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The Coast Guard in Maine

Always ready with a sense of purpose and a love of place

By Laurie Schreiber

Photographs by Carl Walsh

Chief Travis Johnson (left) and BM3 Stone Halpern (right), crew on a USCG Station South Portland 47' Motor Life Boat, conduct a “dock crashing” exercise in Portland Harbor. Dock crashing is the term used when the Coast Guard lands the boat quickly under emergency scenarios, including transferring individuals rescued at sea to EMT personal on shore.

One of the great attractions of joining the United States Coast Guard is the chance to experience all kinds of locations throughout the nation and beyond. For Lieutenant Commander Nicholas Lajoie, there was one top choice after he joined the service in 2001: Maine.

Lajoie and his family realized that wish and were stationed in South Portland for several years before moving on once again recently. “Maine is a pretty sought-after location due to its beauty and sense of community,” he explained.

From the operational standpoint, Maine has unique challenges. The marine environment is treacherous—fog, severe weather, extreme tides, rocky shoreline, and water so cold that it can be dangerous even in the summer. But the people who rotate through Maine on two- to four-year assignments are up for the challenge. In talking with Coasties, that appears to be due to a sense of mission they all feel. It’s characterized by the service’s motto: Semper Paratus, or “always ready.” Not just words, the motto represents a willingness to help others in some of life’s worst moments.

 In addition to rescues by boat, Coast Guard crews also participate in and train for helicopter rescues.

“We are very much a humanitarian service,” said Captain Brian LeFebvre, who retired this year as commander of Sector Northern New England. “We are in the business of
helping people, helping communities, helping the environment.”

That sense of service is heightened by relationships—Coasties live and work with the fishermen, boaters, cargo captains, and others who find their way down to the sea in ships and hope to find safe passage and a clean and well-regulated environment.

“It’s what’s unique about the Coast Guard,” said Lajoie. “We might move, but we live in your towns and communities. We coach baseball teams and we’re on the parent-teacher associations. We are your neighbors. That’s what makes us as effective as we are.”

Crew on a USCG Station South Portland 47' Motor Life Boat, work with others on a 29' Response Boat, on small boat towing operations during crew general training in Portland Harbor. Since its founding in the early days of the republic, the Coast Guard has had a presence in Maine, which is part of a shared region of activity, called Sector Northern New England. The sector, headquartered in South Portland, covers Maine, New Hampshire, Vermont, and northeastern New York. Its approximately 1,100 active, civilian, reserve, and auxiliary personnel are responsible for an area that spans over 5,000 miles of coastline and 11,000 square nautical miles of water. It Includes coastal and river cargo ports that account for the movement of significant bulk and container freight, as well as cruise ship destinations and ferries and tour boats that transport millions of passengers and serve as vital links to island communities and bordering states. Other features of the sector include strong boatbuilding and fishing industries, joint protection and response missions along the Canadian border, and working with local Native American Tribal communities.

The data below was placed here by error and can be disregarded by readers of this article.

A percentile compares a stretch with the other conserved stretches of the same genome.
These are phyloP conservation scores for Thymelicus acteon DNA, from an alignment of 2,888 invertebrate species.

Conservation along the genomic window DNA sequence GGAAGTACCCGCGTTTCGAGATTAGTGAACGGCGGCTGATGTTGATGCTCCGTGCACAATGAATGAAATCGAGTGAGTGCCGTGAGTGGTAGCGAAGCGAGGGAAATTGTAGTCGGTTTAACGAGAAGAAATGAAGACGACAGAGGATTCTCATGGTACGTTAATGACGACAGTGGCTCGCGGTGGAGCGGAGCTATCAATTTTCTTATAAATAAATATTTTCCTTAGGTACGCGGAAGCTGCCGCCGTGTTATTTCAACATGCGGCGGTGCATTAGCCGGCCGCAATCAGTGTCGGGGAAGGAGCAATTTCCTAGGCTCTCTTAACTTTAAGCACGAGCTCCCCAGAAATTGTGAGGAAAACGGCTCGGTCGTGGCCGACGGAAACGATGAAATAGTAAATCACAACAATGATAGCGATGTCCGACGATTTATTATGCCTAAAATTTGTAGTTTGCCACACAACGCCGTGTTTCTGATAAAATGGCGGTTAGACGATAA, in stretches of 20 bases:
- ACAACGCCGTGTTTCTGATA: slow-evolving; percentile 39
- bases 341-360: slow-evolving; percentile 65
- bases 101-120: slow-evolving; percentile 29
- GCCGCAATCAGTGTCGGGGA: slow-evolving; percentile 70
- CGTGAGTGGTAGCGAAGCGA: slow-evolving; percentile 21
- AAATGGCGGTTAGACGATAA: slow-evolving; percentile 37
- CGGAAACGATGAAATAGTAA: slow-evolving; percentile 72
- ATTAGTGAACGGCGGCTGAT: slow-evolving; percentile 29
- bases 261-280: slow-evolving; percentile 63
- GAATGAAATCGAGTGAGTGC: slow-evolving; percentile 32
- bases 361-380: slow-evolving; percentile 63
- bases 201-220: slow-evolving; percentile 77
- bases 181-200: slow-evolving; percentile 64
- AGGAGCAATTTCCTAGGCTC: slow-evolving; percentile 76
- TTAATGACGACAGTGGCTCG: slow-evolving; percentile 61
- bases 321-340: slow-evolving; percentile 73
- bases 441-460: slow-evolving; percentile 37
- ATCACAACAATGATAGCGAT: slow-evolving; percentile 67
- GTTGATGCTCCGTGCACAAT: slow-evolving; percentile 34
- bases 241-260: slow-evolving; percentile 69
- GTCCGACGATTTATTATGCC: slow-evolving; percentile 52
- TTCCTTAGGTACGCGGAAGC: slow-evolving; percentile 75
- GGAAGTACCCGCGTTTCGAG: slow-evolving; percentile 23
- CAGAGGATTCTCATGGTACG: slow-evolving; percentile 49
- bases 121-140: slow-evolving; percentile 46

USCG Station South Portland crew members BM2 Kevin Gill, BM3 Stone Halpern, and BM3 William Tevis man the bridge of a 47' Motor Life Boat, during general operations training in Portland Harbor. The origins of today’s Coast Guard date back to 1790 when President George Washington authorized construction of 10 vessels, or “cutters,” to enforce federal tariff and trade laws and prevent smuggling, thus creating the Revenue Cutter Service. Oversight of lighthouses, beacons, buoys, and piers was added in 1794; and in 1837, the job of assisting distressed mariners. The Revenue Cutter Service merged with the U.S. Life Saving Service in 1915, resulting in the creation of the Coast Guard.

Early Coast Guard actions in Maine include incidents in 1812 when a Revenue Cutter commander stopped smugglers along Maine’s border with Canada. Later trapped by British forces in Little River, near Machias, the commander and three of his crew were captured, becoming the first prisoners of war in Coast Guard history. 

These days, Maine’s stations dot the coast from South Portland to Eastport. Cutters, tugs, and patrol boats ranging from 65 feet to over 100 feet long can regularly be seen, often with local, state, and federal partners, conducting all types of missions. Search and rescues, oil spills, port and waterway security, interdictions, ice-breaking operations, marine safety and protection, vigilant maintenance of aids to navigation, law enforcement, defense readiness, and constant planning and training for both the known and unknown—these are all in a day’s work.

“Our crews’ willingness to go out and attempt a rescue or respond to an oil spill or apprehend a criminal at sea, when others are unwilling or reluctant to do so, is what makes the Coast Guard special,” said LeFebvre.

Growing up in West Springfield, Massachusetts, LeFebvre thought he’d like to be a helicopter pilot. He ended up enrolling in the U.S. Coast Guard Academy in New London, Connecticut, and never looked back. Graduating in 1997, he served from coast to coast, including the Caribbean Sea, the Gulf of Mexico, the Pacific Northwest, and the South Atlantic. In 2018, he transitioned from his post as Coast Guard Liaison to the U.S. Senate to assume command of Coast Guard Sector Northern New England.